Neuerthelesse I wyll chasten my fleshe in a measure that through thy grace it maye be subdued vnto reason and obey it / for in this poynt also yf I passe measure & bryng my body so lowe that it is vn apte to serue my neyghboure and to do that office whi­che is apoynted me of god / it shall be im­puted vnto me for synne. Let your seruing of god be resonable sayth ye apostle Ro. xij. And thou haste sayde also by the prophete I require mercy and not sacrifice Osee. vi. Therfore shal my mouthe shewe forth thy prayse / for this oblacion doth honour the / and sheweth vs the way vnto thy sauyng helth. My herte is ready (oh god) my hert is readye / it is ready through thy grace to do all thynges whiche are pleasaunt vnto the: this one thynge haue I founde most [Page]acceptable vnto the / that wyl I offer vnto the / that shall euer be in my herte / on that shall my lyppes euer be harpynge / yf thou haddest desyred a bodely sacryfyce I wolde surely haue geuē it the / for my herte is rea­dye through thy grace to fulfyll thy wyll: but in suche brente sacryfyce haste thou no delyght / thou madest the body for ye spirit / therfore seakest thou spirituall thyngꝭ and not bodelye / for thou sayste in a certeyne place Prouerb .xxiij. My sonne geue thine herte vnto me / this is the herte yt pleaseth the. Let vs offer vnto the an herte repen­tynge with sorow of our fynnes and enflamed with the loue of heuenlye thyngꝭ and then wylte thou desyre no more / for with suche a sacryfyce wylte thou be content.

A sacryfyce to god is a broken spyryte: a contrite and humble herte thou shalte not despyse (oh god)

¶ A broken spirite and not broken fleshe pleaseth the (o Lorde) for the fleshe is bro­ken and vexed because he hath not the carnall thynges that he desyreth / or els fea­leth in hym selfe suche thynges as he ha­teth. But the spyrite is broken and vnquy­eted for his faute / because he hath offended agaynst god whom he loueth. He sorow­eth ye he hathe synned agaynste his maker & redeemer / yt he hath despysed his bloude / [Page]that he hathe not regarded suche a good & louynge father: this broken & sorowynge spryte is vnto the a sacryfyce of most swete sauoure whiche notwithstondynge hathe his confeccyon of most bytter spyces / euen of the remēbraunce of our synnes, for whyles our synnes are gathered togyther in to the morter of the herte / and beaten with the pestle of conpunccyon / and made in to poudre and watered with teares / therof is made an oyntemente and sacryfyce moost swete which redolent offrynge thou wylt not despyse / for thou wylt not despyse a cō tryte and humble herte. Therfore he that breaketh his stonye herte whiche is made with the most harde stones of synne / that he maye therof prepare an oyntmente of repentaunce in aboūdaunce of teares / not despayrynge of the multytude and gre­uousnes of his synnes / but humblye offe­rynge this sacryfyce vnto the: he shall in no wyse be despysed of the / for a broken & humble her [...] wylt thou not despise oh god. Marye magdalyn whiche was a notable synner made suche an oyntment: and put it in the allablaster bore of her herte: she feared not to entre īto ye Pharesees house, she humbled her selfe flat [...]e before thy fete / she was not a shamed to wepe at thy mele tyde / she coulde not speake for inwarde so­rowe [Page]/ but her herte melted in to teares / with the whiche she washed thy fete / she wypyd them with her here immedyatlye / ye & anoynted theym with oyntment and ceased not kyssynge them. Who euer sawe suche another thyng? ye or who hath euer herde of a thynge lyke vnto this? Surely her sacryfyce pleased the well, and was so acceptable that thou prefarredst it aboue the Pharise which in his owne syght was ryghtwyse / for it may be gathered of thy wordes. Luce .vij. that there was so moch dyfference betwen the ryghtwysnes of marye & the pharesee as there was dyfference betwene these: to washe the fete with wa­ter / & to washe them with teares: to kysse one on ye face / and not to cease to kysse the feete: to anoynt the hed with oyle / and to anoynt the fete: with most precyous oynt­ment: ye moche more precelled she the pharesee / for he neyther gaue the water / kysse nor oyle. O grete is thy power Lord / grete is thy myght which declareth it selfe most cheeflye in sparynge and hauynge com­passyon. Now se I well that a contryte & meke herte thou shalt not despyse oh lord. And therfore endeuoure I my selfe to offre suche an herte vnto y. Nether is it ynough that I saye so outwardely / for thou arte a god whiche searchest our hertes & raynes. [Page]Accepte therfore this my sacryfyce: and yf it be vnperfyte / amende thou the defaulte which onely arte of power that to do: that it may be a brent sacryfyce / all hole enfla­med with the heate of thy bounteous che­ryte that it may be acceptable vnto the / or at the leest that thou despyse it not / for yf thou despyse it not / I knowe well that I shall fynde fauoure before the, and then shall none of thy sayntes other in heauen or erthe despyse me.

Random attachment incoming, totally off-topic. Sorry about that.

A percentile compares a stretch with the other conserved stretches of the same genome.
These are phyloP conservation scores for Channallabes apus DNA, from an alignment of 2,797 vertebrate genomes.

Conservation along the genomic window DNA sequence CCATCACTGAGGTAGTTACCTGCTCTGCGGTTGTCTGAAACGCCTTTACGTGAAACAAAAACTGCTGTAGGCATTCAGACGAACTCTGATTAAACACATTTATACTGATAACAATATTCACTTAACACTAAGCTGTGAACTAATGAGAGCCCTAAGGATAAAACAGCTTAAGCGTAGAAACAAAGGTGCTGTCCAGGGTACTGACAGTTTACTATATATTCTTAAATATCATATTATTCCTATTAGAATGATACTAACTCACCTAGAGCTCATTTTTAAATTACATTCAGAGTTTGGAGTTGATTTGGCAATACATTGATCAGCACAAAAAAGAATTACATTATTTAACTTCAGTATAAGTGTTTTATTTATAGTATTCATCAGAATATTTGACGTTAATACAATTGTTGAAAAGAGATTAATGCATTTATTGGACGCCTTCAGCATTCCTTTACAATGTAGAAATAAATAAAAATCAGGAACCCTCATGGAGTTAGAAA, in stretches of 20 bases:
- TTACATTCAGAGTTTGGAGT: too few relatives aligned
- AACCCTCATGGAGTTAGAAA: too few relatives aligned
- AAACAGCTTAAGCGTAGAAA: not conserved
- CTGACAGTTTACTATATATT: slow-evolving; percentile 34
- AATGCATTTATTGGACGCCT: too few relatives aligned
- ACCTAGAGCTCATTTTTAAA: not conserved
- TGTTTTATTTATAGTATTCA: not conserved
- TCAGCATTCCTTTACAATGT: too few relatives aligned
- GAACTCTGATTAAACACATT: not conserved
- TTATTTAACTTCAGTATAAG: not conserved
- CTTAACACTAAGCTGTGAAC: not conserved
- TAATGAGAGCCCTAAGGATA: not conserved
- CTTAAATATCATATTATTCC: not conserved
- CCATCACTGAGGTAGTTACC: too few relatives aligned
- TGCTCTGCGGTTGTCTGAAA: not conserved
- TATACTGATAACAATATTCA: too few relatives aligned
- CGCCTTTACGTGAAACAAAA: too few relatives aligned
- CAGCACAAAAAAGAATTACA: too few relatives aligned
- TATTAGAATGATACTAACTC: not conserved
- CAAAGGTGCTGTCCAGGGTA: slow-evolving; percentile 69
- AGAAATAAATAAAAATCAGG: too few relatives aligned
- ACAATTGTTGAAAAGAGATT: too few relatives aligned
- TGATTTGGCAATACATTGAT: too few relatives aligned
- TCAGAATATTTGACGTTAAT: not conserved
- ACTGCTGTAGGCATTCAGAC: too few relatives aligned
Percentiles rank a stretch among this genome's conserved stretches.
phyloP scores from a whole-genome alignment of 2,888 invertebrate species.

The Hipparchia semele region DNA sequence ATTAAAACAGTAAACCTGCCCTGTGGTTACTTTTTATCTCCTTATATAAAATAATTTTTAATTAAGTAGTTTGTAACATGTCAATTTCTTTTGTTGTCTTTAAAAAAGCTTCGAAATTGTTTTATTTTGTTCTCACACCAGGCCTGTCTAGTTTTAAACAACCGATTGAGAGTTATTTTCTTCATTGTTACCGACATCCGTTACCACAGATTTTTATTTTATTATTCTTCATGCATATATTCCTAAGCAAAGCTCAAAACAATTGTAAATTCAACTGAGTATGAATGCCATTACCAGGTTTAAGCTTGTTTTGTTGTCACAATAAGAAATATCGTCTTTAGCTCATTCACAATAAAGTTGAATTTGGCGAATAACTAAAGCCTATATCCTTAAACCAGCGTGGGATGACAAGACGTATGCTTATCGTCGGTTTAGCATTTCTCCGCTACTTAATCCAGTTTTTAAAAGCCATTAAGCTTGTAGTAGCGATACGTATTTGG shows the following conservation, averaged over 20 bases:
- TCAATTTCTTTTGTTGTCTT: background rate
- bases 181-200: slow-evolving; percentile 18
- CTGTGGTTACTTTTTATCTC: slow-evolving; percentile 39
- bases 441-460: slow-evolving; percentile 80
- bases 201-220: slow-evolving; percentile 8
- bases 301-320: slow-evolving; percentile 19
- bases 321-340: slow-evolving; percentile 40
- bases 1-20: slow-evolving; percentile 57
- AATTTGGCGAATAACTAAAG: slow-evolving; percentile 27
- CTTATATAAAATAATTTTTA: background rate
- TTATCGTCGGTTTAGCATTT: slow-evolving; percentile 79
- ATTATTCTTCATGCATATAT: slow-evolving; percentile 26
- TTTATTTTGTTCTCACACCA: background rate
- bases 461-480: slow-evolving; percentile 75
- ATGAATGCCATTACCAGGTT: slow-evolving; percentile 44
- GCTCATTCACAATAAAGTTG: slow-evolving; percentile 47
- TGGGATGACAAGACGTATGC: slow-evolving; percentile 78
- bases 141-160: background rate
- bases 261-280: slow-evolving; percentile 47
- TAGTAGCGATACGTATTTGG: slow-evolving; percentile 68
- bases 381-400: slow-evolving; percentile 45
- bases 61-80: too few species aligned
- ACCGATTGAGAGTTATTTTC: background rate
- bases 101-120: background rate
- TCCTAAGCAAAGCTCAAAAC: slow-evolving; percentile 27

Deale gentlye of thy fauourable beneuo­lence with syon, Let the walles of Hieru­salem be bylte agayne.

¶ Because it is wreten Psalm .xviij. vnto the holy man thou shalte be holy / & with the innocen shalte thou deale innocenlye, with the pure and chosen shalte thou doo purelye / and with the wycked shalte thou playe ouertwarte: I am verye desyrous ye all men were saued / and that they sholde come vnto ye knowledge of the truth: which thynge were very necessarye for them and also for my profyte / for by theyr prayers, exortations and examples I myght ryse frō this fylthye synne and be prouoked daylye to procede vnto better. I beseche the ther­fore Oh Lorde althoughe I be a synner / [Page]that thou of thy fauourable beneuolence woldest deale gentlye with syon: that the walles of Hierusalē myght be bilt agayn. Syon is thy chyrche / for syon by interpre­tacyon sygnyfyeth a tootehyll / or a place where a man maye se farre aboute hym. And euen so thy chyrche thrughe the grace of the holy ghoste beholdeth a farre of the glorye of god accordynge to the capacyte of this lyfe / and therfore sayed the apostle. ij. Corynth .iij. all we with an vncouered face beholdyng as in a glasse the glorye of the lorde / after the same ymage ar transformed from glorye to glorye as by the sprete of the lorde.